the lines of this Code then please raise it; there are a few potential
people you could raise it to depending on your situation and your
In most cases, issues are best resolved at the source. Accordingly,
raising the issue with the group chair or team contact of the relevant
group is usually the best first place to raise an issue. Group chairs
and team contacts also have more of the context which helps them
address the issue.
You are welcome to raise issues directly with the Ombudspeople as a group or individually. All
complaints will be taken seriously and will receive a response.
If you are responsible for a community within the W3C such as in the
role of a chair of a working group and you witness harassment or
any other behavior which goes against this code you are encouraged to
address the issue directly. If you need assistance, you might get
assistance from an Ombudsperson or senior W3C management.
Chairs, Team Contacts, and Event Organizers should take such immediate
action as they deem necessary in order to stop unacceptable behavior. This action may take
many forms, but examples may include:
Pointing out if someone is violating the CEPC to give them the
chance to withdraw or edit their statement
Reminding participants that meetings and work operate
under the CEPC
Asking someone to leave a meeting or a conversation thread
After the Meeting
Following up with affected participants, possibly in separate
Reaching out to an Ombudsperson for assistance
Further information and resources for Chairs are available via
the Chairs Training program
Note that the action must be directly related to
stopping harm, and must be proportionate. People affected may request
an Ombudsperson consider whether such actions are unacceptable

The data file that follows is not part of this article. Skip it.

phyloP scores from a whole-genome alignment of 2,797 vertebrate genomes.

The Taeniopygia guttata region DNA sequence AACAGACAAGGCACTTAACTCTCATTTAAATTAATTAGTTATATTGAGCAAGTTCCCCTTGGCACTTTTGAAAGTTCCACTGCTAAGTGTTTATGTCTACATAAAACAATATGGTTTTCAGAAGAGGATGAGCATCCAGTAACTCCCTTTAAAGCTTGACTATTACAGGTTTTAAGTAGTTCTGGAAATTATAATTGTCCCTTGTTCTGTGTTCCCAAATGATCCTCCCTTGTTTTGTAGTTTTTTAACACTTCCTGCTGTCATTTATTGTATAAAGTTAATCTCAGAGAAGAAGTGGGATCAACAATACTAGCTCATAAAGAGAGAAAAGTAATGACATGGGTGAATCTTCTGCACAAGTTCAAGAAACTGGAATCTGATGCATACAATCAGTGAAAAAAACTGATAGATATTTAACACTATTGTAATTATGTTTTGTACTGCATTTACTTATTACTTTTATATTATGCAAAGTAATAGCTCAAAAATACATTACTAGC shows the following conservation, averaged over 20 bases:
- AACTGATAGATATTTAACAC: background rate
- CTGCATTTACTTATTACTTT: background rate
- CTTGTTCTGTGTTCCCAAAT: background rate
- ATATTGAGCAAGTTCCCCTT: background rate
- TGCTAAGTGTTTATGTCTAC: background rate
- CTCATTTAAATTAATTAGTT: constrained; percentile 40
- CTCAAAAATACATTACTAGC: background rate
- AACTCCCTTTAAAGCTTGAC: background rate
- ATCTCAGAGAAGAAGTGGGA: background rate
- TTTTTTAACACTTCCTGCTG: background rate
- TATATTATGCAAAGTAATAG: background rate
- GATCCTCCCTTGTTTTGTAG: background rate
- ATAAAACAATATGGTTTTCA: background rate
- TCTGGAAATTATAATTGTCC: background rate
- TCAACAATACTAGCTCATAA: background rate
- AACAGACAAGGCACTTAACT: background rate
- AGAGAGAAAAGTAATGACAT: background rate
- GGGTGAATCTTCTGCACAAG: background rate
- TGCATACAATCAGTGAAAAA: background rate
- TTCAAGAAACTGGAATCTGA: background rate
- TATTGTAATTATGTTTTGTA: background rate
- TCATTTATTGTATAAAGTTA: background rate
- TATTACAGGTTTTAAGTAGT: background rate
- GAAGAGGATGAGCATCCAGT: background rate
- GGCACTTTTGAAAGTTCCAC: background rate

under the terms of this Code.
As we engage in diverse communities we may accidentally cause offense,
whether through using unknowingly offensive terminology or through
missing social cues.
If you realize (or are told) that you have offended someone then take
the appropriate steps:
Acknowledge that you've done something improper
Briefly apologize. Don't try to explain yourself or minimize the
If possible, edit your message, restate your communication in a
better way or withdraw your statement. Publicly revising your statement
helps define the culture for others
Alice: “Yeah I used X and it was really crazy!” Eve: “Hey, could you
not use that word? What about ‘ridiculous’ instead?” Alice: “oh sorry,
sure.” -> edits old message to say “Yeah I used X and it was really
This will allow conversation to quickly continue without any need of
further action or escalating the situation.
If you don't understand what you did wrong, assume that the hurt party
has good cause and accept it. We cannot know everyone's background and
should do our best to avoid harm. You are welcome to discuss it with a
W3C ombudsperson later.
Within the W3C, this is behavior which abides by this Code of
Ethics and Professional Conduct.
A person whose gender identity matches the one they were
assigned at birth.
The belief or assumption that cis people's gender
identities, expressions, and embodiments are more natural and
legitimate than those of trans people. The term is related to
Consent occurs when one person voluntarily agrees to the
proposal or desires of another. It is a term of common speech, with
specific definitions as used in such fields as the law, medicine,
research, and sexual relationships. Wikipedia
is using someone's name after they have changed it. Often a
person's name is not their "legal" name, whatever that may mean.
If someone asks you to use a name for them you should use it. This
A trans person, who has changed their name when transitioning
Someone who has changed their name through marriage
Someone who has changed their name for any other reason
Acting in a way that reduces another person's dignity, sense of
self-worth, or respect within the community.
The prejudicial treatment of an individual based on criteria
such as: physical appearance, race, ethnic origin, genetic
differences, national or social origin, name, religion, gender,
sexual orientation, family or health situation, pregnancy,
disability, age, education, wealth, domicile, political view,
morals, employment, or union activity.
Diversity for the purposes of diversity and inclusion, is any